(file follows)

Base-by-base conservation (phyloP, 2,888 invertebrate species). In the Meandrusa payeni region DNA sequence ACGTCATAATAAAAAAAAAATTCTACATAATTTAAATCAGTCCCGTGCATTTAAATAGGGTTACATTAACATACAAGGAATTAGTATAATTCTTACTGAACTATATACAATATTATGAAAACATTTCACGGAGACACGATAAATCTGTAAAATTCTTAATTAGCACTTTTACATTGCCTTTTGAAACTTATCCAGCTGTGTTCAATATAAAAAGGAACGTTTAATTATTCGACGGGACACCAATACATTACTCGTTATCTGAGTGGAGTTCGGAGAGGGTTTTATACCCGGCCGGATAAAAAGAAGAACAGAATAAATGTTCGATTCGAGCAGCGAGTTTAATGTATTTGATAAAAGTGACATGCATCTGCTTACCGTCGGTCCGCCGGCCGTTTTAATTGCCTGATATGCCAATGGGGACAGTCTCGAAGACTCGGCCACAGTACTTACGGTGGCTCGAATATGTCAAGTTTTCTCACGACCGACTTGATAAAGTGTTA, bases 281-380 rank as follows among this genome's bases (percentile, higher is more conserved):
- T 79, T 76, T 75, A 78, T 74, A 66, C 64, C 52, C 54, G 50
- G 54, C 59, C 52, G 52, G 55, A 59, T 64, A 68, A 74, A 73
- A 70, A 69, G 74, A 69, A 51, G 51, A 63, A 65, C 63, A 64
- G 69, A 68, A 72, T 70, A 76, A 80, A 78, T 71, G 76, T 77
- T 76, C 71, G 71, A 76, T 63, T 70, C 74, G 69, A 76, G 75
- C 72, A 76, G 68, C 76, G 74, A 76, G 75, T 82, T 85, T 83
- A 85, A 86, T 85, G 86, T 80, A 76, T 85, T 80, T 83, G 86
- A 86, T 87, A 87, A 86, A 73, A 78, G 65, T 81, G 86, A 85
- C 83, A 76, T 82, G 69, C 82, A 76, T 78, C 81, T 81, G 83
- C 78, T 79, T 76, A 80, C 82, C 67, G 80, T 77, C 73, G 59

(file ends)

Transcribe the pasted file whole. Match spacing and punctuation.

Base-by-base conservation (phyloP, 2,888 invertebrate species). In the Meandrusa payeni region DNA sequence ACGTCATAATAAAAAAAAAATTCTACATAATTTAAATCAGTCCCGTGCATTTAAATAGGGTTACATTAACATACAAGGAATTAGTATAATTCTTACTGAACTATATACAATATTATGAAAACATTTCACGGAGACACGATAAATCTGTAAAATTCTTAATTAGCACTTTTACATTGCCTTTTGAAACTTATCCAGCTGTGTTCAATATAAAAAGGAACGTTTAATTATTCGACGGGACACCAATACATTACTCGTTATCTGAGTGGAGTTCGGAGAGGGTTTTATACCCGGCCGGATAAAAAGAAGAACAGAATAAATGTTCGATTCGAGCAGCGAGTTTAATGTATTTGATAAAAGTGACATGCATCTGCTTACCGTCGGTCCGCCGGCCGTTTTAATTGCCTGATATGCCAATGGGGACAGTCTCGAAGACTCGGCCACAGTACTTACGGTGGCTCGAATATGTCAAGTTTTCTCACGACCGACTTGATAAAGTGTTA, bases 281-380 rank as follows among this genome's bases (percentile, higher is more conserved):
- T 79, T 76, T 75, A 78, T 74, A 66, C 64, C 52, C 54, G 50
- G 54, C 59, C 52, G 52, G 55, A 59, T 64, A 68, A 74, A 73
- A 70, A 69, G 74, A 69, A 51, G 51, A 63, A 65, C 63, A 64
- G 69, A 68, A 72, T 70, A 76, A 80, A 78, T 71, G 76, T 77
- T 76, C 71, G 71, A 76, T 63, T 70, C 74, G 69, A 76, G 75
- C 72, A 76, G 68, C 76, G 74, A 76, G 75, T 82, T 85, T 83
- A 85, A 86, T 85, G 86, T 80, A 76, T 85, T 80, T 83, G 86
- A 86, T 87, A 87, A 86, A 73, A 78, G 65, T 81, G 86, A 85
- C 83, A 76, T 82, G 69, C 82, A 76, T 78, C 81, T 81, G 83
- C 78, T 79, T 76, A 80, C 82, C 67, G 80, T 77, C 73, G 59